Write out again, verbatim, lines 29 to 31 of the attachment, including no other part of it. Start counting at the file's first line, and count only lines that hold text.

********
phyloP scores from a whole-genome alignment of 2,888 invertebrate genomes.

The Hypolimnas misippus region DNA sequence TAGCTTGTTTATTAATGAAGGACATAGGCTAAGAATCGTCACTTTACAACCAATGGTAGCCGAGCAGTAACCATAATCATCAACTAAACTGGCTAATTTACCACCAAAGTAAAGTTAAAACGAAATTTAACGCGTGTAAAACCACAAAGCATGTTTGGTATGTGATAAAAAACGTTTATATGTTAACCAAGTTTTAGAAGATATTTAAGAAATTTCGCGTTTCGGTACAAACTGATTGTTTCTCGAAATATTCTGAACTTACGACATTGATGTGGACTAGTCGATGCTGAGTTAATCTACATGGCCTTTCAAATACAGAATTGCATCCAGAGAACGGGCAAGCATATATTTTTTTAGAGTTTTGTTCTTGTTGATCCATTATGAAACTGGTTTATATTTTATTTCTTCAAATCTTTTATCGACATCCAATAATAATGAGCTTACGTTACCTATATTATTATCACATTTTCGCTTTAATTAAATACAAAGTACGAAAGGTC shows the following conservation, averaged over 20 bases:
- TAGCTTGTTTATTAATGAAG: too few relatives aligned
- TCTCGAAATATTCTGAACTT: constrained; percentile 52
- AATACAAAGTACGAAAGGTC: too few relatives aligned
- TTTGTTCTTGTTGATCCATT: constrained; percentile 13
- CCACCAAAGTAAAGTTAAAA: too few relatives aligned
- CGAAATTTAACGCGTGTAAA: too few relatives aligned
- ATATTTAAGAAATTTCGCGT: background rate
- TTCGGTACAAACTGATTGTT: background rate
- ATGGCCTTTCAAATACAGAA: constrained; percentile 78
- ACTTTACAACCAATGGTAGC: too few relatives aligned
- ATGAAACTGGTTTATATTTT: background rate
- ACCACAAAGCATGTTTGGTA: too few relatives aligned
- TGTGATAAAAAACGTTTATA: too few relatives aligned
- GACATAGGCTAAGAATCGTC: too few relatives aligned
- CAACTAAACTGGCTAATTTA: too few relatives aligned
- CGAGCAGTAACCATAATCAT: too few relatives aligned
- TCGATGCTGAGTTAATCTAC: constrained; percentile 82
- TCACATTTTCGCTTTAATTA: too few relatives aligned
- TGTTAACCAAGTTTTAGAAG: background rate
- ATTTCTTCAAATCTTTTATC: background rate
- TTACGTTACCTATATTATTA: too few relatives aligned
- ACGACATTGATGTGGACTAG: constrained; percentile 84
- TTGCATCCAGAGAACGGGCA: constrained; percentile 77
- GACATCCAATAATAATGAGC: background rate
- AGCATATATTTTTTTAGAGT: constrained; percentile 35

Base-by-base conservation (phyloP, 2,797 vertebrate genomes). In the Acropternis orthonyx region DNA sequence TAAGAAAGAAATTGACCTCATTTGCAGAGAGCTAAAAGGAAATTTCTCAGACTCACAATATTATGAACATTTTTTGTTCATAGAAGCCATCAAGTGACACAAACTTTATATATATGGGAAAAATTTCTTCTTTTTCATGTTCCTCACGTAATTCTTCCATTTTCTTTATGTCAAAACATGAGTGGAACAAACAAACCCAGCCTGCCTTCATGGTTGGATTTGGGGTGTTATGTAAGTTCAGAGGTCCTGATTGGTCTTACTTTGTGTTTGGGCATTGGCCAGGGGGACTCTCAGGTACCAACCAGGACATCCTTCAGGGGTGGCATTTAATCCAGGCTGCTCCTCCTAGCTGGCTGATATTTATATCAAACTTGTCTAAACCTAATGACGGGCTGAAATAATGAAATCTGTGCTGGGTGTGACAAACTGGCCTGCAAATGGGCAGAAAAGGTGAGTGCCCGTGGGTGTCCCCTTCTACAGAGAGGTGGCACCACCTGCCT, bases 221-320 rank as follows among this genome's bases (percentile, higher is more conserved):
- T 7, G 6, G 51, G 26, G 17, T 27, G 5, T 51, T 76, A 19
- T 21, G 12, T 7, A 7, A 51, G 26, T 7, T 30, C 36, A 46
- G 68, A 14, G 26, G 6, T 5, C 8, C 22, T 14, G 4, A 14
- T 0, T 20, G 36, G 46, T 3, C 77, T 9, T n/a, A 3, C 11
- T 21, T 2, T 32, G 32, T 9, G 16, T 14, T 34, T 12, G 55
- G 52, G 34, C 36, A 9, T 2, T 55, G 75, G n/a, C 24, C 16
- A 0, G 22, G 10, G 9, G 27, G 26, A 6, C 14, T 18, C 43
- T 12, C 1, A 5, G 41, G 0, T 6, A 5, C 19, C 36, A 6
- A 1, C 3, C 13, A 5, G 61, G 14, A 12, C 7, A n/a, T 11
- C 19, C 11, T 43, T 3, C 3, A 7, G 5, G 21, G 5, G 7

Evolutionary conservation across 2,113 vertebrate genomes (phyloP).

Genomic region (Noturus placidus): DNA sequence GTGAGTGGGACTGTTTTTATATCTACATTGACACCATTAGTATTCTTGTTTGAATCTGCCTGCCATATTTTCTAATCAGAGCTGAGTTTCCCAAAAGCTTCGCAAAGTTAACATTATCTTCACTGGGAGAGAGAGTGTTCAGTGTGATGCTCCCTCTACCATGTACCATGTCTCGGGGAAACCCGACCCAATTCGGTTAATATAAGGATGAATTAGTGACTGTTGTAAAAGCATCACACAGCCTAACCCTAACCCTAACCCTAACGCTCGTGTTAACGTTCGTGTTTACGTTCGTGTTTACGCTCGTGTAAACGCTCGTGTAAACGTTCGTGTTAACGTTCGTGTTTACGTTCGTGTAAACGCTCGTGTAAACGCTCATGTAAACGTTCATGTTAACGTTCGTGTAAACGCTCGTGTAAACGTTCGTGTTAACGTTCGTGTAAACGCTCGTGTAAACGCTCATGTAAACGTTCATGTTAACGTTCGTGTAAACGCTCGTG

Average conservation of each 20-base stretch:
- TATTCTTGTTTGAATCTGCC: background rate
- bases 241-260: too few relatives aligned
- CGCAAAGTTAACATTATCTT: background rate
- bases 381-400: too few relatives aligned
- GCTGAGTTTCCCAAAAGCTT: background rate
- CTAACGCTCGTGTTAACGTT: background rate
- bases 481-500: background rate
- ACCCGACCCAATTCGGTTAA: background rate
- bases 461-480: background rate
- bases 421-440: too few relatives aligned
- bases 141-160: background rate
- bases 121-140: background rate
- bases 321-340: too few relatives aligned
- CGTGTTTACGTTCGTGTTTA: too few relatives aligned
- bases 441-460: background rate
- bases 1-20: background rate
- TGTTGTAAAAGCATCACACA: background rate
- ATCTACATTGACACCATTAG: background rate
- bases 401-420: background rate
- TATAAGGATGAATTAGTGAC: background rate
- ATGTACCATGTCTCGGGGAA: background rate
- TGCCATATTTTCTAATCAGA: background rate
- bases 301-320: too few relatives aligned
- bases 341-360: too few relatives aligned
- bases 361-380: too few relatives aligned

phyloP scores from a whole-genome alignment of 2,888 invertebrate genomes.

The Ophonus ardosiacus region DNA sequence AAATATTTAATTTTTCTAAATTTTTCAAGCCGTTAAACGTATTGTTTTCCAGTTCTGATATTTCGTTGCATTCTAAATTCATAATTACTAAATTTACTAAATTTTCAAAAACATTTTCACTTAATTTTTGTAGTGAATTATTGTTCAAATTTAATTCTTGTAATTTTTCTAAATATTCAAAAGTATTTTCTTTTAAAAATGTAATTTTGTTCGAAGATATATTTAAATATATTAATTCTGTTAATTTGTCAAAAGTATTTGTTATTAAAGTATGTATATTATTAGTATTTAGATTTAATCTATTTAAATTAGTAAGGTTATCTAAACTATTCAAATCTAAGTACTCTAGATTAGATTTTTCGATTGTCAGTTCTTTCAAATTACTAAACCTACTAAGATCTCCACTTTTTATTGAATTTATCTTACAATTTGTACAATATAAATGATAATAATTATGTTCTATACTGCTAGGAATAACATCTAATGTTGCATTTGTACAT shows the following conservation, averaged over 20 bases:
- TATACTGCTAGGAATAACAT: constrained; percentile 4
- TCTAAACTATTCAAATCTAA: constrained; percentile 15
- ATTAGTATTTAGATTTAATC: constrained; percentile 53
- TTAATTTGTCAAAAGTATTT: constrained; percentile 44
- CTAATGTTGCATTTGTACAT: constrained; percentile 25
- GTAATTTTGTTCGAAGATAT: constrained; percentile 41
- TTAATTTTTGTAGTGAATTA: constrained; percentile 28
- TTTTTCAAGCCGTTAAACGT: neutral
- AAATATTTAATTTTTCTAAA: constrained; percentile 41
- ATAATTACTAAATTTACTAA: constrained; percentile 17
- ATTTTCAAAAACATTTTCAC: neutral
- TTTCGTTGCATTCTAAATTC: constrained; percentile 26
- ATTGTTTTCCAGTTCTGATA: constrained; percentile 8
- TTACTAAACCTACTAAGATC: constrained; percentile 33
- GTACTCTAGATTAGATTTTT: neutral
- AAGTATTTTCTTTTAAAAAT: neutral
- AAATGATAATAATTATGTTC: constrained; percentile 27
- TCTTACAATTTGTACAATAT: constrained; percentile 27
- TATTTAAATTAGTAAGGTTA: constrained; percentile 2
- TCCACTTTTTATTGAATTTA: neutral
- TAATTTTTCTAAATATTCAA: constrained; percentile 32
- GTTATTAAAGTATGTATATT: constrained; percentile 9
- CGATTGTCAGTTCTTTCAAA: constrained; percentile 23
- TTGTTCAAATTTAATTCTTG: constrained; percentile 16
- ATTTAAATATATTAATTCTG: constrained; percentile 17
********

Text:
- T 7, G 6, G 51, G 26, G 17, T 27, G 5, T 51, T 76, A 19
- T 21, G 12, T 7, A 7, A 51, G 26, T 7, T 30, C 36, A 46
- G 68, A 14, G 26, G 6, T 5, C 8, C 22, T 14, G 4, A 14